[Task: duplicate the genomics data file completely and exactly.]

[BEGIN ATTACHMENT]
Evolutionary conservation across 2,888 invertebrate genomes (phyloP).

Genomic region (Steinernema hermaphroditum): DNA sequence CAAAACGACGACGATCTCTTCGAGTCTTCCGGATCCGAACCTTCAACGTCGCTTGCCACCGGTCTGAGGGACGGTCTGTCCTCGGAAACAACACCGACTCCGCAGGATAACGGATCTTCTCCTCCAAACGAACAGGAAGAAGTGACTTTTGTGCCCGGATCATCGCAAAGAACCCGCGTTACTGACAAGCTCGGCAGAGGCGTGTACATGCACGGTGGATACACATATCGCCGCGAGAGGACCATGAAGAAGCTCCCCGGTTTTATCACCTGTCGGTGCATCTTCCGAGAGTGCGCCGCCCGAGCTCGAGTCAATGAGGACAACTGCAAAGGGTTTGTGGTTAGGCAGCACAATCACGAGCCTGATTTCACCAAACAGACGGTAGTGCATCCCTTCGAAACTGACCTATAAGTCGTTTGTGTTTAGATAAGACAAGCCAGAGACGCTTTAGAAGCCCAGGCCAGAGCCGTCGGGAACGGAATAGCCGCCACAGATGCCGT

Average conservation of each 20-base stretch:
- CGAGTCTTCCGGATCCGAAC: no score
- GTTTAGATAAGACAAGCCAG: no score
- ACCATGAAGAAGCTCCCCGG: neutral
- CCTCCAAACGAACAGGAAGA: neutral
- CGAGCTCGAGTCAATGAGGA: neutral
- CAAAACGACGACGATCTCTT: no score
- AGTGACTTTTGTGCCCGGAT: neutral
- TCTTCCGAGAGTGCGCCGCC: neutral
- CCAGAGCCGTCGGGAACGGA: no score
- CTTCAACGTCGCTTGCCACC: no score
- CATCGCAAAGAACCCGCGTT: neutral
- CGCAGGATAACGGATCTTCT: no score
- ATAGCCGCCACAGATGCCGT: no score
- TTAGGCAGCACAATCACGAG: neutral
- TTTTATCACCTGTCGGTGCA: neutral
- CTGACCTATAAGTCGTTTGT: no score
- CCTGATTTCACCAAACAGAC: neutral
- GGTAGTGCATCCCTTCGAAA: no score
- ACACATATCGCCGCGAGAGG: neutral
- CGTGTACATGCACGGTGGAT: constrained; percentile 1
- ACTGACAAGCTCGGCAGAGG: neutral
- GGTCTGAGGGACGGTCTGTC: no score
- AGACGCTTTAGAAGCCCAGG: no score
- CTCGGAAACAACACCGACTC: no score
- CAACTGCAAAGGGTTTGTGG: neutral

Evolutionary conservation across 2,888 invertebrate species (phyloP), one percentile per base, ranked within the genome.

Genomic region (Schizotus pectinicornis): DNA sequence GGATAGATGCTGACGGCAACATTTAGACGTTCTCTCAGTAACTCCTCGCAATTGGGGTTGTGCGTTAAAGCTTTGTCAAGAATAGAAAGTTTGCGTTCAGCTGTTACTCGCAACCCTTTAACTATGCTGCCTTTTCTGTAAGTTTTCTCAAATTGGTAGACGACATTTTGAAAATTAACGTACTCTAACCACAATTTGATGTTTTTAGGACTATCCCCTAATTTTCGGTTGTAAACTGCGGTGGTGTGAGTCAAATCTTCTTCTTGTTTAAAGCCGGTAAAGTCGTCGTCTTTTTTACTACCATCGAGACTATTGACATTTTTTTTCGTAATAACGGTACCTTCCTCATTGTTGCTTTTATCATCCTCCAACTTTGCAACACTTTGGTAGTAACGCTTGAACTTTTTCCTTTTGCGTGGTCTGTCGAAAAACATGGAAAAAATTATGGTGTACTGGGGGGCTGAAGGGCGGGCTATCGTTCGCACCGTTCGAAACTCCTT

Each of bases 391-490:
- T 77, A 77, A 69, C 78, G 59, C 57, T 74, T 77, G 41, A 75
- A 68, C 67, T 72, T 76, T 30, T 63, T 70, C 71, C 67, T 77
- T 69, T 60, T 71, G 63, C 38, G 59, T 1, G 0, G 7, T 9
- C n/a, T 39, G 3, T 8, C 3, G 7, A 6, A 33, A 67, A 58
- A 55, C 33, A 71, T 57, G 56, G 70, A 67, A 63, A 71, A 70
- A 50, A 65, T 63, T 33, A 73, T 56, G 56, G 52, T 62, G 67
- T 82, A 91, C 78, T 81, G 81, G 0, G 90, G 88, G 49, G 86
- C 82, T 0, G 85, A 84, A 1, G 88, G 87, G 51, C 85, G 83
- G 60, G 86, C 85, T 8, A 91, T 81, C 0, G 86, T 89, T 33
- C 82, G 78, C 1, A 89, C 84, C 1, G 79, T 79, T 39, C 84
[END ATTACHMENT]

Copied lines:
Evolutionary conservation across 2,888 invertebrate genomes (phyloP).

Genomic region (Steinernema hermaphroditum): DNA sequence CAAAACGACGACGATCTCTTCGAGTCTTCCGGATCCGAACCTTCAACGTCGCTTGCCACCGGTCTGAGGGACGGTCTGTCCTCGGAAACAACACCGACTCCGCAGGATAACGGATCTTCTCCTCCAAACGAACAGGAAGAAGTGACTTTTGTGCCCGGATCATCGCAAAGAACCCGCGTTACTGACAAGCTCGGCAGAGGCGTGTACATGCACGGTGGATACACATATCGCCGCGAGAGGACCATGAAGAAGCTCCCCGGTTTTATCACCTGTCGGTGCATCTTCCGAGAGTGCGCCGCCCGAGCTCGAGTCAATGAGGACAACTGCAAAGGGTTTGTGGTTAGGCAGCACAATCACGAGCCTGATTTCACCAAACAGACGGTAGTGCATCCCTTCGAAACTGACCTATAAGTCGTTTGTGTTTAGATAAGACAAGCCAGAGACGCTTTAGAAGCCCAGGCCAGAGCCGTCGGGAACGGAATAGCCGCCACAGATGCCGT

Average conservation of each 20-base stretch:
- CGAGTCTTCCGGATCCGAAC: no score
- GTTTAGATAAGACAAGCCAG: no score
- ACCATGAAGAAGCTCCCCGG: neutral
- CCTCCAAACGAACAGGAAGA: neutral
- CGAGCTCGAGTCAATGAGGA: neutral
- CAAAACGACGACGATCTCTT: no score
- AGTGACTTTTGTGCCCGGAT: neutral
- TCTTCCGAGAGTGCGCCGCC: neutral
- CCAGAGCCGTCGGGAACGGA: no score
- CTTCAACGTCGCTTGCCACC: no score
- CATCGCAAAGAACCCGCGTT: neutral
- CGCAGGATAACGGATCTTCT: no score
- ATAGCCGCCACAGATGCCGT: no score
- TTAGGCAGCACAATCACGAG: neutral
- TTTTATCACCTGTCGGTGCA: neutral
- CTGACCTATAAGTCGTTTGT: no score
- CCTGATTTCACCAAACAGAC: neutral
- GGTAGTGCATCCCTTCGAAA: no score
- ACACATATCGCCGCGAGAGG: neutral
- CGTGTACATGCACGGTGGAT: constrained; percentile 1
- ACTGACAAGCTCGGCAGAGG: neutral
- GGTCTGAGGGACGGTCTGTC: no score
- AGACGCTTTAGAAGCCCAGG: no score
- CTCGGAAACAACACCGACTC: no score
- CAACTGCAAAGGGTTTGTGG: neutral

Evolutionary conservation across 2,888 invertebrate species (phyloP), one percentile per base, ranked within the genome.

Genomic region (Schizotus pectinicornis): DNA sequence GGATAGATGCTGACGGCAACATTTAGACGTTCTCTCAGTAACTCCTCGCAATTGGGGTTGTGCGTTAAAGCTTTGTCAAGAATAGAAAGTTTGCGTTCAGCTGTTACTCGCAACCCTTTAACTATGCTGCCTTTTCTGTAAGTTTTCTCAAATTGGTAGACGACATTTTGAAAATTAACGTACTCTAACCACAATTTGATGTTTTTAGGACTATCCCCTAATTTTCGGTTGTAAACTGCGGTGGTGTGAGTCAAATCTTCTTCTTGTTTAAAGCCGGTAAAGTCGTCGTCTTTTTTACTACCATCGAGACTATTGACATTTTTTTTCGTAATAACGGTACCTTCCTCATTGTTGCTTTTATCATCCTCCAACTTTGCAACACTTTGGTAGTAACGCTTGAACTTTTTCCTTTTGCGTGGTCTGTCGAAAAACATGGAAAAAATTATGGTGTACTGGGGGGCTGAAGGGCGGGCTATCGTTCGCACCGTTCGAAACTCCTT

Each of bases 391-490:
- T 77, A 77, A 69, C 78, G 59, C 57, T 74, T 77, G 41, A 75
- A 68, C 67, T 72, T 76, T 30, T 63, T 70, C 71, C 67, T 77
- T 69, T 60, T 71, G 63, C 38, G 59, T 1, G 0, G 7, T 9
- C n/a, T 39, G 3, T 8, C 3, G 7, A 6, A 33, A 67, A 58
- A 55, C 33, A 71, T 57, G 56, G 70, A 67, A 63, A 71, A 70
- A 50, A 65, T 63, T 33, A 73, T 56, G 56, G 52, T 62, G 67
- T 82, A 91, C 78, T 81, G 81, G 0, G 90, G 88, G 49, G 86
- C 82, T 0, G 85, A 84, A 1, G 88, G 87, G 51, C 85, G 83
- G 60, G 86, C 85, T 8, A 91, T 81, C 0, G 86, T 89, T 33
- C 82, G 78, C 1, A 89, C 84, C 1, G 79, T 79, T 39, C 84